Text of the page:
Receiving Wide Coverage ...
AML Déjà Vu: Standard Chartered has agreed to pay $300 million, accept temporary restrictions on its dollar-clearing activity and cut ties with some business clients in the United Arab Emirates in order to settle charges related to flaws in its system for identifying suspicious transactions. This is the second time the New York State Department of Financial Services has hit the British Bank with an anti-money laundering penalty in just two years. The bank forked over $340 million in 2012 over allegations it violated U.S. sanctions by doing business with clients in countries including Iran. The deal "represents a rare regulatory strike against corporate recidivism," according to the New York Times. Anonymice told the Grey Lady that DFS superintendent Benjamin Lawsky "is considering an effort to routinely double-check banks' transactions for signs of money-laundering, a step that could portend other actions against Wall Street banks." The Financial Times says while Standard Chartered "was quick to play down the impact" of the settlement, "shareholders are concerned that the emerging markets bank is looking increasingly accident prone." Investors' disillusionment may mean bank chief Peter Sands should start polishing up his resume, according to a separate article in the FT. An anonymous top 10 shareholder told the paper, "Peter is in the last chance saloon. If the second-half results are bad, he is gone." The Wall Street Journal has a fairly straightforward take.
Citi Weighs Japan Exit: Citigroup is thinking about shuttering its retail banking operations in Japan, according to the usual anonymice. The Wall Street Journal ties the possible exit to Citi's post-crisis efforts to become "simpler and easier to manage." The paper notes that since Michael Corbat took the reins of the bank in 2012, Citi has pulled out of retail banking in Honduras, Turkey, Romania, Uruguay, Paraguay, Greece and Spain. Citi has already been scaling back in Japan for years, which the Journal suggests is partly a result of regulatory run-ins with the country's authorities. The Financial Times places more emphasis on the difficulties faced by foreign banks in Japan, noting the country's "rock-bottom interest rates and fierce competition from domestic lenders." "Citi's basic problem is that they can't make any money" in Japan, Keefe, Bruyette & Woods researcher David Threadgold told the FT. That does sound like a bit of an issue.
'Co' No More: The role of chief operating officer at Bank of America is now a solo act. Former co-COO David Darnell has given up the title to become vice chairman at the bank, leaving Thomas Montag in charge of consumer banking as well as investment banking. The FT says the move "cements [Montag's] position as a possible successor to chief executive Brian Moynihan." Dealbook agrees and further opines that Montag's position of power "reflects the bank's growing prowess on Wall Street." His rise at the company has been driven by his role overseeing the integration of investment firm Merrill Lynch, which the bank acquired in 2009. The Journal also notes that "Montag gained notoriety when a Senate subcommittee in 2010 released an email from his Goldman days in which he described a collateralized debt obligation that Goldman sold as 'one sh- deal.'"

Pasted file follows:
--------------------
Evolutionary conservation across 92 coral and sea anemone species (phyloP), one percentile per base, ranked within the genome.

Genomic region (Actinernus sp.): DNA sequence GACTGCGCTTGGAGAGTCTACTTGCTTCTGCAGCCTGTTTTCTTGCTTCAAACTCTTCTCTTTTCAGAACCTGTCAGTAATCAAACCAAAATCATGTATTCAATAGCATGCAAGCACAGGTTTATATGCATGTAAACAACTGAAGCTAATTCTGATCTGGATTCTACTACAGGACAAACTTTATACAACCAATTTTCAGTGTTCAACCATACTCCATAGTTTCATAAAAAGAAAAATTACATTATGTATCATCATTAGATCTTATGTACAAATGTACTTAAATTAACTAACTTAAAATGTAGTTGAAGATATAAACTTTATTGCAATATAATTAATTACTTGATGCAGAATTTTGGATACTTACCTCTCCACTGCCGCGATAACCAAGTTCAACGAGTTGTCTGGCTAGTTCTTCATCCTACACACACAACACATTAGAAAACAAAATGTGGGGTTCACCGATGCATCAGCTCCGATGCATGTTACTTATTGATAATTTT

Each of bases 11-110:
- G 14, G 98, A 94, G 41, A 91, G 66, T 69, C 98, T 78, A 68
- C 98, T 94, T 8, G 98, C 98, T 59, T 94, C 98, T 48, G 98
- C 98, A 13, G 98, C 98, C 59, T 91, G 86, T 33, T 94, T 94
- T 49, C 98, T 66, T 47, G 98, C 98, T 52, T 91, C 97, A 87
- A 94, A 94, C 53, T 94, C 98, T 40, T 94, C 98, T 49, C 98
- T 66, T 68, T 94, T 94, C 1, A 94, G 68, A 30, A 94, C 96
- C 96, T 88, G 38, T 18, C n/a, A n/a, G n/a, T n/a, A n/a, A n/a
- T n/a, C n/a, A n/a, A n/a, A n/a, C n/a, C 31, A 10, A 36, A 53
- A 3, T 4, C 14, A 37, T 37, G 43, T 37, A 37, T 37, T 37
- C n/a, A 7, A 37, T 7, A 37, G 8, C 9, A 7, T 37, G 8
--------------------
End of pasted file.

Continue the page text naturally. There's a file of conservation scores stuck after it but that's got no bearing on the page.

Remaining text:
Come in from the Cold: The housing market appears to have recovered from the punishment of the polar vortex. "Home construction increased sharply in July, the Commerce Department reported on Tuesday, as Home Depot, whose fate is tied closely to the housing market, announced a strong quarter," the Times reports. Housing starts were up 16% from the previous month and 22% year-over-year, though analysts caution that growth of that size is unlikely to continue. The Wall Street Journal has a similar take on the housing recovery, noting the market's winter plunge "wasn't the end of the recovery cycle but the result of the harsh winter."
Wall Street Journal
"Wells Fargo aims to double the size of its asset-management unit to $1 trillion over the next decade through acquisitions and more aggressive sales to big investors," according to the paper. The plan is internally known as a "Big Hairy Audacious Goal," though the paper notes that Wells tends to have a more conservative definition of audacious than some of its competitors.
Derivatives are making a comeback as yield-hungry investors take on more risk. "Some market participants say the rise of these derivatives raises questions about the effectiveness of financial reform undertaken since 2008," the FT reports. Tavaokoli Structured Finance president Janet Tavakoli tells the paper, "We've reformed nothing."
The Federal Reserve should "hold off rate rises to tackle persistent unemployment that threatens permanent harm," writes Peterson Institute for International Economics president Adam Posen. He argues the risk of higher inflation in the current economic climate pales in comparison to the risk of further depression of the labor market.
New York Times
Ocwen Financial has received a subpoena from the Securities and Exchange Commission for an investigation into potential conflicts of interest in the mortgage servicer's ties to companies with which it does business. "Ocwen's executive chairman, William C. Erbey, is also chairman of some of the other companies, which do things like buy up delinquent loans and rent out foreclosed houses," the Times reports.
Attorney General Eric Holder settles with banks when he should be prosecuting them, according to former mergers and acquisitions banker William D. Cohan. "The American people are deprived of knowing precisely how bad things got inside these banks in the years leading up to the financial crisis, and the banks, knowing they will be saved the humiliation caused by the public airing of a trove of emails and documents, will no doubt soon be repeating their callous and indifferent behavior," he writes.